The Hunter’s Inn and Trentishoe Circuit
This tough walk brings you through some of the most sublime and varied scenery in Exmoor. Perhaps the most sublime, so you won’t mind your bursting lungs as you climb the hills or your knees aching as you slither down them. It takes you through wooded valleys and along a superb stretch of coast path, purple with heather in the summer, close to the cliff edge (so if you’re afraid of heights, this might not be for you). There’s also the opportunity to visit little Trentishoe church and its resident bats.
The traditional walk has the long descent down a rough and stony path, though often with steps; many people find it easier to go uphill on rough terrain, in which case just reverse your route; it’s very easy to follow.
Hollerday Hill and the Valley of Rocks
A track goes from beside Lynton’s town hall and winds up to the site of Hollerday House, over the top of Hollerday Hill and on to the Valley of Rocks. Although it is a steep climb, Hollerday Hill and the scarcely visible remains of the house are a wonderfully peaceful place with great views along the coast to Foreland Point.
From the terrace originally at the front of Hollerday House, bear left and follow the level path, parallel to the sea; you will soon see the first sign of the rocks, a monolith aptly known as The Castle. Other rocks, strewn around, have been given names: Rugged Jack, Devil’s Cheesewring, Middle Gate and Chimney Rock. The path zigzags down to the flat valley bottom, where feral goats and Exmoor ponies graze.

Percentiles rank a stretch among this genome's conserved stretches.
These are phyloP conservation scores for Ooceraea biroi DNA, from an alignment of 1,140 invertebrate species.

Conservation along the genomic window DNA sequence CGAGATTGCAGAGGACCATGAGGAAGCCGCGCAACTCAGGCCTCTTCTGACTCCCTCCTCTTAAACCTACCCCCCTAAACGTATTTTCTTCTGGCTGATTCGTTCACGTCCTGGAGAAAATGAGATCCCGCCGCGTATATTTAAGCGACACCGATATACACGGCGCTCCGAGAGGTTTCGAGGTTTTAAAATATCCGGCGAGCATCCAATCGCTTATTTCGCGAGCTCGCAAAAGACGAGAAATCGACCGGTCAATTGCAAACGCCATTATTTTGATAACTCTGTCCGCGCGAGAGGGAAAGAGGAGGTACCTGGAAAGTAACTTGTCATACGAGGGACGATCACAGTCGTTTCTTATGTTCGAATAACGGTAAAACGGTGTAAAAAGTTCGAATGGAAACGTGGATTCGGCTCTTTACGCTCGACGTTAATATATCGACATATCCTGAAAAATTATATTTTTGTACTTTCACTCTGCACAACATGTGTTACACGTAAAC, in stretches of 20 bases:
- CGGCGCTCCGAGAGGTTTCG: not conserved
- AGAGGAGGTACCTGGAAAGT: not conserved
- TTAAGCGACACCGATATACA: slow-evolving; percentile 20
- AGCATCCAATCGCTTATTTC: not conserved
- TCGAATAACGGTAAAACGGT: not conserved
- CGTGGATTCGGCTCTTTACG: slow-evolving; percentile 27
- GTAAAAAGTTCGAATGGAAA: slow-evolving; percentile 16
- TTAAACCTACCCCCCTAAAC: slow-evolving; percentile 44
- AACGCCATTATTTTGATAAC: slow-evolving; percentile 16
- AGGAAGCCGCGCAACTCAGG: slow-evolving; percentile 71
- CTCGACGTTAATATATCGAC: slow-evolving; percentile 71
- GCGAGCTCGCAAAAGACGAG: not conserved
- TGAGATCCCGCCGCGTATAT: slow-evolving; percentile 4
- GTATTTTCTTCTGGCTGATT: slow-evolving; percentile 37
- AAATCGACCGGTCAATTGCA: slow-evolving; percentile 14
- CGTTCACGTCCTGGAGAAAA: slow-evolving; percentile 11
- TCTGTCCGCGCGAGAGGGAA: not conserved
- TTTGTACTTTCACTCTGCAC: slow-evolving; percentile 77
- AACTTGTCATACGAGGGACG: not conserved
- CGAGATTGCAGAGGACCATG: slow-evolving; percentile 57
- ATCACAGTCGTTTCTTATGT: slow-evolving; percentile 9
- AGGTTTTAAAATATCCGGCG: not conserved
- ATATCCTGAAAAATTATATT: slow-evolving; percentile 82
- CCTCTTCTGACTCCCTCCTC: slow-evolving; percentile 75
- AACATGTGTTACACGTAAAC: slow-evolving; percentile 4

The Castle (Castle Rock) at the bottom can be climbed by a steadily rising path with superb views to the west and the sheer cliffs to the north bringing home the scale of this striking landscape. It’s considered by a Lynton resident to be the area’s best kept secret: ‘Swimming is a challenge at low tide, but great at high tide for confident swimmers. And it gets the sun for most of the day.’
This circular walk from Colebrooke links four hamlets – Colebrooke, Coleford, Knowle and Penstone – all once part of the Eggesford estate. This is quintessential Devon, with quaint thatched cottages and huge views across rolling pasture. The walk is on good paths with some gentle hills but a couple of sections can be muddy. Coleford has a pub with a small garden that’s perfect for a rest – and for lunch if you time it right.
The walk starts at the door of The Church of St Andrew, which dominates the local landscape, sitting 200ft above the valley. Take the paved path that passes under the clock and sundial to go through the churchyard and then past the Parish Hall, the Old Post Office and Bell Inn Cottage.
The track becomes a footpath and, eventually, passes through a gate from where there are great views across the valley. Keep straight ahead then turn right after the next field boundary and pass through two more gates.The path continues to descend; in the field before the railway, turn left across the middle of the field to reach, in the far corner, a tunnel under the railway.
The rest of the walk includes winding stream paths, two working farms and the beautiful Chapel of St Boniface.
Hele to Ilfracombe
By walking from Hele you can approach Ilfracombe from its most flattering side as well as taking in Hillsborough Fort on the way. It’s a treat of a walk, short but with steep ups and downs, and some wonderful views.
From Hele Beach take the coastal path up to Beacon Point. This is a tough climb (made easier with steps) but the view of Ilfracombe from the top makes it all worthwhile. On a sunny day it’s just gorgeous: the little squared-off harbour full of boats is backed by pink-, blue- and cream-coloured houses, behind which tower the incongruous cones of Madonna’s Bra. The craggy green Lantern Hill provides a contrast on the right. After your descent to Ilfracombe, walk up Fore Street to Portland Street, from where regular buses run to Hele Bay.
For more information on North and Mid Devon and maps of these walks, check out our guide: